After leaving the town of La Paz we headed directly to our favorite spot (thus far) in the Sea of Cortez, Isla San Francisco. As you may remember from previous posts Isla San Francisco is a small island and National Park about 45 miles north of La Paz. The only way to get to this island is by boat and La Paz is the closest population center. Therefore we are pretty isolated yet within easy reach of any and all things available in a major city. The island is about 5 square miles and there is one primary anchorage. When we arrived there were already 4 boats in the anchorage. We set the anchor, turned off the engine and put away the sails. We then set about preparing Samadhi to be in one place for quite some time. First we put our rowing dinghy (pudgy is its name) in the water. Next we inflated the paddle board. Then out came all the bug netting. Finally we positioned our seedlings for the best sun. In a matter of an hour or so Samadhi went from being an ocean sailing vessel to a floating home/garden/mothership. It was a warm and calm morning when we arrived so soon after completing our above chores we set out for the beach to stretch our legs and swim in the crystal clear waters.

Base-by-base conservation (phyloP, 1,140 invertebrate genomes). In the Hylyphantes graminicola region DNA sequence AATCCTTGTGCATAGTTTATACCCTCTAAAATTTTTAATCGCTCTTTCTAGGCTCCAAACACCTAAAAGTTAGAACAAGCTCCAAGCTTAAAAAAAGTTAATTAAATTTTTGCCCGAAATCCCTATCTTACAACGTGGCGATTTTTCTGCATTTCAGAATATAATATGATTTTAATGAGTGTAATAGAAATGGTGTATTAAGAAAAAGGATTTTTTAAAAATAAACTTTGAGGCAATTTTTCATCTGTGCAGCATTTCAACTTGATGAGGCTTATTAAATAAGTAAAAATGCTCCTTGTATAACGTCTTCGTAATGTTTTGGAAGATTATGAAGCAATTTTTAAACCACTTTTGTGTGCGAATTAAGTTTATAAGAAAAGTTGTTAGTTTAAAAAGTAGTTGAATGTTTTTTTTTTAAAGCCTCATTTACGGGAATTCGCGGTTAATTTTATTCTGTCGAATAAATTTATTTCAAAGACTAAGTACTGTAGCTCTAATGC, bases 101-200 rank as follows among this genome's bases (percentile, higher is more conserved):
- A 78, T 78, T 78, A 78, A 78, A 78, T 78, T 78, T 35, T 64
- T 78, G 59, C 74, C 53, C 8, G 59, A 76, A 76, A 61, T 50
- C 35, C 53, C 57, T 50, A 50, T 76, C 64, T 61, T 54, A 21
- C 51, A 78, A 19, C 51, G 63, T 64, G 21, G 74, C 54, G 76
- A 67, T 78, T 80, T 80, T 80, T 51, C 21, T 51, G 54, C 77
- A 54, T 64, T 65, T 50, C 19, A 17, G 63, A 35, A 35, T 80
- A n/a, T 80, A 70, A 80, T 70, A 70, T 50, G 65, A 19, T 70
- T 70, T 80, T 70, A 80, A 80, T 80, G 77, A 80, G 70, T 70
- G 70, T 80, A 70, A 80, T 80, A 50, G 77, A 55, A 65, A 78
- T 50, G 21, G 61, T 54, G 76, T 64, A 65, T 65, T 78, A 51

We spent the next fourteen days keeping our distance from the other cruisers but still took the time to say hello and discuss our new normal and these crazy times. The cruisers that were here before us asked for any updates and new information regarding restrictions to travel. We shared what we knew and we all offered to be there for one another should any need arise. Isla San Francisco is laced with hiking trails to its many peaks and throughout it numerous arroyos. We climbed to many of the peaks including a magnificent ridgeline trail hike leading to a peak overlooking both the anchorage and the open Sea of Cortez. There is a large salt flat in between two large hills on the island. We used this salt flat as a jogging trail. Every other day in the late afternoon, all four of us would put on some jogging clothes and head into shore. The first time we ran, we made a track around the larger of the two salt flats. This track was 1/2 mile long. Ashley, Alexander and Victoria all ran two miles and I ran three. The running surface is fantastic. It is perfectly flat (that’s probably why it is called a salt FLAT), there is almost always a slight breeze blowing, and the surface is soft enough to run barefoot but firm enough so that you do not feel like you are running in sand. Alexander and Victoria ran barefoot each time. I ran barefoot a few times as did Ashley. The kids seemed to really enjoy our regular runs. We made a chart in the salt ground using tally marks to keep track of our laps. Each time we passed our starting point of our 1/2 mile circle we gave ourselves another mark under our name. This helped us keep track of our distances for each day as well as give us a shot of dopamine to push ourselves just one more lap. Our track was perfectly flat and there are no trees to obscure our views. Therefore, Ashley and I felt confident letting the kids run at their own pace. We just gave them their distance goal and let them go. On one of the runs I told everyone that I was going to go a little faster than normal and not to try to keep pace with me. The days distance goal was 3 miles so it was important for them to pace themselves. Alexander usually runs an 11 min mile and Victoria usually runs 11:30. And when we all run as a group I usually have us run an 11:30 to 12 min mile depending on how far we go. On this particular run I planned to run two sub 9 min miles and then finish with two 9:30 miles for a four mile run for me. I started the clock and we all took off. As we all began together I gave each of them their normal pep talk as we jogged together as a family. “You are amazing”. “Pace yourself”. “It’s OK if you need to walk”. “Don’t run if you feel any pain”. “Don’t forget to drink water”. “I love you”. “You will be proud of yourself when we are done”. And then I set off at my pace. After making my second turn I could see Victoria and Ashley on the far side of the course. I figured Alexander was with them or a little ahead of them but outside of my line of sight without turning around, so I just continued on. After I came to my first full lap (1/2 mile) I picked up the stick we used to mark the ground to make my first mark and Alexander came in right behind me. I looked at my watch and saw that he was pacing a 8:45 mile. I smiled but reminded him that we are running 6 laps and he still has 5 to go. He smiled his perfect, cocky smile and said, “I know.” sounding not even a little out of breath. So I set off again maintaining my pace. I looked back at each turn looking to see where Alexander was and each time he was there about 50 feet behind me. After our second lap and one mile I again reminded him of the distance and he again gave me his wry smile and asked why I was not going faster with a wink. He stayed with me for another lap totaling a mile and a half all under 9 min miles. Then he listened to his body and slowed his pace. He finished his 3 miles in 31 minutes and barely seemed tired. Victoria has always been a hit a miss runner. Sometimes she is unstoppable and asks for longer distances and sometimes she doesn’t want to run 100 meters. However, she seemed to really like the fact that she could very clearly see the start and finish of the run that she needs to do. Her runs on the salt flats were the very best she has ever done. On one of the 3 miles days she led Alexander and Ashley from start to finish and when she neared the finish I was running about 25 meters behind her and I asked how she was feeling. She looked back without breaking stride and yelled, “LIKE A JEDI!!!” She crossed the finish line and continued running. I reminded her that this was her 6th lap and she said she was going to “treat herself” to another lap. And she did showing us all in yet again another way of her unrivaled discipline. These two amazing kids sure make being isolated with our family such a joy.